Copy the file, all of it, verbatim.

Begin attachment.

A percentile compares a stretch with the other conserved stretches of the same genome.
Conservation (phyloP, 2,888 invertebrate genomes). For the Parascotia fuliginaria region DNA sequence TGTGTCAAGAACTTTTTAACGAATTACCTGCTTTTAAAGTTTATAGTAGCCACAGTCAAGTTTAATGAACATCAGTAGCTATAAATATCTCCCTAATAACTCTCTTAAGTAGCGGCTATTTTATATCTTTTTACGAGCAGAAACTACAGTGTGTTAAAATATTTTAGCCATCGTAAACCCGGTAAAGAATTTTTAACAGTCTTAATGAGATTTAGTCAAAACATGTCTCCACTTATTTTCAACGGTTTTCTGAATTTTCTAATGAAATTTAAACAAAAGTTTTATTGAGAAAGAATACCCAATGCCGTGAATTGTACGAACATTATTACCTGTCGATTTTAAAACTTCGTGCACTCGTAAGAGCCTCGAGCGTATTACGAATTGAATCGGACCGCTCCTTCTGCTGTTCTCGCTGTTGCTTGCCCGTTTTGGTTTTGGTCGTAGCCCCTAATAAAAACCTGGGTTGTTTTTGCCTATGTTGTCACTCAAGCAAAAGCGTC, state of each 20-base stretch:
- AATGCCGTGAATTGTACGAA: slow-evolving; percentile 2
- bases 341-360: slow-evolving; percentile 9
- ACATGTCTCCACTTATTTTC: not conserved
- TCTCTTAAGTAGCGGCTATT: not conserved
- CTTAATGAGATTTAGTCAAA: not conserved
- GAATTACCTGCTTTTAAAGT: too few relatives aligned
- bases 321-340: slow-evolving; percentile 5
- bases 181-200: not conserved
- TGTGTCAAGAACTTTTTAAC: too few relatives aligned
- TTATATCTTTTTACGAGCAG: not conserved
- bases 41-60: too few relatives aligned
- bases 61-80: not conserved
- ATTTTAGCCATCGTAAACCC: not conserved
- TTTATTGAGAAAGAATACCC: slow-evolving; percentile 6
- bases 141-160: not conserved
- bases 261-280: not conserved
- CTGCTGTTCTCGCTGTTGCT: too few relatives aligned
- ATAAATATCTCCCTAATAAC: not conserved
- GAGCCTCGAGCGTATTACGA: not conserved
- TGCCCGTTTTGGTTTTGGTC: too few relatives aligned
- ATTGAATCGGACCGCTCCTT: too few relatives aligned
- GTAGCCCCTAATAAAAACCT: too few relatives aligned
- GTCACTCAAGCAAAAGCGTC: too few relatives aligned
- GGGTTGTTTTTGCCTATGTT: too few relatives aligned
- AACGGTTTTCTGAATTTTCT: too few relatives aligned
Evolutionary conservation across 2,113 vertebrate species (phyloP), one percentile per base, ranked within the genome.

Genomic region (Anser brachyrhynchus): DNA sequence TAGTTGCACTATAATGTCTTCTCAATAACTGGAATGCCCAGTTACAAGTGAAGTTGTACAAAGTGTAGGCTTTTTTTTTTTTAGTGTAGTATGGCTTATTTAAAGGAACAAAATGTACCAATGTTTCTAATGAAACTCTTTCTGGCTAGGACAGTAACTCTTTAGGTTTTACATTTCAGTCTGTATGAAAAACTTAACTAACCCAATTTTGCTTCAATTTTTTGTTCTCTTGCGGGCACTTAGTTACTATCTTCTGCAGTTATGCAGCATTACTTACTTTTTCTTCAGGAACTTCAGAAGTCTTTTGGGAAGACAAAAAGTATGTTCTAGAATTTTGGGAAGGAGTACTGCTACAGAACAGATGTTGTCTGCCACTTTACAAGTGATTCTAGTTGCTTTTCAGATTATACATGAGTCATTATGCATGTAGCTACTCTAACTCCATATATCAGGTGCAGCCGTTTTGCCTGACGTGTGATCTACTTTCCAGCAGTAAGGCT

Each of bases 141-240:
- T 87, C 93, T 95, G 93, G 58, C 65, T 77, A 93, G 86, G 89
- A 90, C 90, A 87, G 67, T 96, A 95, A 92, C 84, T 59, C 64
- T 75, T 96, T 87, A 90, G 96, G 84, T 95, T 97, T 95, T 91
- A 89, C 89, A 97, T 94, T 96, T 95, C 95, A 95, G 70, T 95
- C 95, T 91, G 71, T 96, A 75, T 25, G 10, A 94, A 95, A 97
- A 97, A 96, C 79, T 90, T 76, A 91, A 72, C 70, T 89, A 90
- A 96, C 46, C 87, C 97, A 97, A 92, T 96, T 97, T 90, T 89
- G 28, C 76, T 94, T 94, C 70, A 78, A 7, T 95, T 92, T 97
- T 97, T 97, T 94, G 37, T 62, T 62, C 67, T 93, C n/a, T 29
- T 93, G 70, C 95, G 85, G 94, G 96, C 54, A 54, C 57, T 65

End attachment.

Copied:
A percentile compares a stretch with the other conserved stretches of the same genome.
Conservation (phyloP, 2,888 invertebrate genomes). For the Parascotia fuliginaria region DNA sequence TGTGTCAAGAACTTTTTAACGAATTACCTGCTTTTAAAGTTTATAGTAGCCACAGTCAAGTTTAATGAACATCAGTAGCTATAAATATCTCCCTAATAACTCTCTTAAGTAGCGGCTATTTTATATCTTTTTACGAGCAGAAACTACAGTGTGTTAAAATATTTTAGCCATCGTAAACCCGGTAAAGAATTTTTAACAGTCTTAATGAGATTTAGTCAAAACATGTCTCCACTTATTTTCAACGGTTTTCTGAATTTTCTAATGAAATTTAAACAAAAGTTTTATTGAGAAAGAATACCCAATGCCGTGAATTGTACGAACATTATTACCTGTCGATTTTAAAACTTCGTGCACTCGTAAGAGCCTCGAGCGTATTACGAATTGAATCGGACCGCTCCTTCTGCTGTTCTCGCTGTTGCTTGCCCGTTTTGGTTTTGGTCGTAGCCCCTAATAAAAACCTGGGTTGTTTTTGCCTATGTTGTCACTCAAGCAAAAGCGTC, state of each 20-base stretch:
- AATGCCGTGAATTGTACGAA: slow-evolving; percentile 2
- bases 341-360: slow-evolving; percentile 9
- ACATGTCTCCACTTATTTTC: not conserved
- TCTCTTAAGTAGCGGCTATT: not conserved
- CTTAATGAGATTTAGTCAAA: not conserved
- GAATTACCTGCTTTTAAAGT: too few relatives aligned
- bases 321-340: slow-evolving; percentile 5
- bases 181-200: not conserved
- TGTGTCAAGAACTTTTTAAC: too few relatives aligned
- TTATATCTTTTTACGAGCAG: not conserved
- bases 41-60: too few relatives aligned
- bases 61-80: not conserved
- ATTTTAGCCATCGTAAACCC: not conserved
- TTTATTGAGAAAGAATACCC: slow-evolving; percentile 6
- bases 141-160: not conserved
- bases 261-280: not conserved
- CTGCTGTTCTCGCTGTTGCT: too few relatives aligned
- ATAAATATCTCCCTAATAAC: not conserved
- GAGCCTCGAGCGTATTACGA: not conserved
- TGCCCGTTTTGGTTTTGGTC: too few relatives aligned
- ATTGAATCGGACCGCTCCTT: too few relatives aligned
- GTAGCCCCTAATAAAAACCT: too few relatives aligned
- GTCACTCAAGCAAAAGCGTC: too few relatives aligned
- GGGTTGTTTTTGCCTATGTT: too few relatives aligned
- AACGGTTTTCTGAATTTTCT: too few relatives aligned
Evolutionary conservation across 2,113 vertebrate species (phyloP), one percentile per base, ranked within the genome.

Genomic region (Anser brachyrhynchus): DNA sequence TAGTTGCACTATAATGTCTTCTCAATAACTGGAATGCCCAGTTACAAGTGAAGTTGTACAAAGTGTAGGCTTTTTTTTTTTTAGTGTAGTATGGCTTATTTAAAGGAACAAAATGTACCAATGTTTCTAATGAAACTCTTTCTGGCTAGGACAGTAACTCTTTAGGTTTTACATTTCAGTCTGTATGAAAAACTTAACTAACCCAATTTTGCTTCAATTTTTTGTTCTCTTGCGGGCACTTAGTTACTATCTTCTGCAGTTATGCAGCATTACTTACTTTTTCTTCAGGAACTTCAGAAGTCTTTTGGGAAGACAAAAAGTATGTTCTAGAATTTTGGGAAGGAGTACTGCTACAGAACAGATGTTGTCTGCCACTTTACAAGTGATTCTAGTTGCTTTTCAGATTATACATGAGTCATTATGCATGTAGCTACTCTAACTCCATATATCAGGTGCAGCCGTTTTGCCTGACGTGTGATCTACTTTCCAGCAGTAAGGCT

Each of bases 141-240:
- T 87, C 93, T 95, G 93, G 58, C 65, T 77, A 93, G 86, G 89
- A 90, C 90, A 87, G 67, T 96, A 95, A 92, C 84, T 59, C 64
- T 75, T 96, T 87, A 90, G 96, G 84, T 95, T 97, T 95, T 91
- A 89, C 89, A 97, T 94, T 96, T 95, C 95, A 95, G 70, T 95
- C 95, T 91, G 71, T 96, A 75, T 25, G 10, A 94, A 95, A 97
- A 97, A 96, C 79, T 90, T 76, A 91, A 72, C 70, T 89, A 90
- A 96, C 46, C 87, C 97, A 97, A 92, T 96, T 97, T 90, T 89
- G 28, C 76, T 94, T 94, C 70, A 78, A 7, T 95, T 92, T 97
- T 97, T 97, T 94, G 37, T 62, T 62, C 67, T 93, C n/a, T 29
- T 93, G 70, C 95, G 85, G 94, G 96, C 54, A 54, C 57, T 65